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As a former financial adviser who often discussed ethical investments with clients, I am ashamed to admit that it wasn’t until last year I considered investing my own money ethically.

My epiphany came while listening to a talk by a leading investment manager urging advisers to press clients to consider the impact of their money.

Listening to this talk as I sorted my recycling, I was suddenly struck by the futility of my small day-to-day actions when I had not bothered to make ethical selections for my investments or pension. In that moment, I decided to move all my money into ethical investments.

In spite of an explosion in the number of funds brandishing ethical credentials, it was not straightforward trying to ascertain which funds do what, and how compatible these were with my ethics.

I was surprised to find that the two largest investment platforms, Hargreaves Lansdown and AJ Bell, offered no filter to identify ethical funds.

This needs to change: platforms could make it much easier for DIY clients to find green funds that suits them. People want to see at a glance the “greenness” of a fund and its broad approach. Is it excluding “negative” stocks, holding “ethical” stocks or seeking stocks that maximise a responsible impact? Does its focus lie with new technology companies or the best of traditional business?

This information is not neatly available in a standardised format from different fund houses, but assuming it were regularly and objectively evaluated, it could be.

Left to fend for myself, I drew on my own knowledge, searched the internet for reports and explored asset managers’ websites.

Claire Walsh: ‘The tools and data currently available to consumers made it difficult to make meaningful comparisons between funds when it comes to their ethics.’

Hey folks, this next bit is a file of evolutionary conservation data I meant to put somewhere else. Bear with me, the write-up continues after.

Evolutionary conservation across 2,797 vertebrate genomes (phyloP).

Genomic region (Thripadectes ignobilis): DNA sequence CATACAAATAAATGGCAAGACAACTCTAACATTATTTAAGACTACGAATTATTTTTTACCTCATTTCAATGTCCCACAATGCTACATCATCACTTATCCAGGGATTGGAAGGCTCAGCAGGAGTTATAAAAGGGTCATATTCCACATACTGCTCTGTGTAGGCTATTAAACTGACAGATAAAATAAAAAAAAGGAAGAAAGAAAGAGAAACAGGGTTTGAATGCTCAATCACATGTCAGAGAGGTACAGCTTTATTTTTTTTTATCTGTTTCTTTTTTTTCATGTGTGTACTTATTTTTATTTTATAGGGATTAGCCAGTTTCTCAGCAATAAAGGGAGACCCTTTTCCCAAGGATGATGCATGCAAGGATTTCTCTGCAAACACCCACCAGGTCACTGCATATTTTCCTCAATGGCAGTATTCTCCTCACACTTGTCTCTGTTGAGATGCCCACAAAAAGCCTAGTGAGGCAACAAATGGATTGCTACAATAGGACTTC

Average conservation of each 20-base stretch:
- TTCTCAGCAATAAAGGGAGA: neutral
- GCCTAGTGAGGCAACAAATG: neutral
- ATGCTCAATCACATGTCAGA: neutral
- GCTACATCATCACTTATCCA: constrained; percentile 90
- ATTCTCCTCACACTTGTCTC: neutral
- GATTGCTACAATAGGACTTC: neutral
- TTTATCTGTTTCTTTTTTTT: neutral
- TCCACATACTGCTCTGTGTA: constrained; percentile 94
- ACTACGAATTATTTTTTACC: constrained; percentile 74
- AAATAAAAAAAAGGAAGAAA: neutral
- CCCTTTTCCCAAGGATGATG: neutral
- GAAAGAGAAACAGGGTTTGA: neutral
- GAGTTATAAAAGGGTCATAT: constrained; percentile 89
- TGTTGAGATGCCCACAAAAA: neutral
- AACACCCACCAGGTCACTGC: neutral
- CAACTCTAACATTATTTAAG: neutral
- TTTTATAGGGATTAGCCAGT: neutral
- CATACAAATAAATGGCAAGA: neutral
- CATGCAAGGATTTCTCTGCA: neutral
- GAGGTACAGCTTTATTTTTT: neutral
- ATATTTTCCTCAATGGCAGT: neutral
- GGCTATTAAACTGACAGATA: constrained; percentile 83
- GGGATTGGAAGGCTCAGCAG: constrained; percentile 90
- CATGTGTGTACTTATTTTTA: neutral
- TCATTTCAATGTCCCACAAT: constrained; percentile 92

When I dug deeper, I realised that two funds from different investment managers may have similar names but do vastly different things. Or, conversely, funds which sound quite different may do remarkably similar things.

With a plethora of terminology and no objective criteria, terms like SRI (socially responsible investment), ESG (environmental, social and governance), “ethical” and “impact” are used by different investment managers to mean different things.

Despite thinking I’d done a good job of creating a diversified portfolio, when I used a tool available via my investing platform to analyse correlation, I was disappointed to see that several funds I’d invested in held many of the same underlying stocks.

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Even with my background, the tools and data currently available to consumers made it difficult to make meaningful comparisons between funds when it comes to their ethics.

But I had another reason to see the task through to completion: the very strong performance of ESG funds in 2020. Even if your interests are purely mercenary, the evidence suggests that companies with robust ESG frameworks have outperformed. Doing good is now also increasingly seen as the superior way to improve returns.

Claire Walsh is an independent chartered financial planner 

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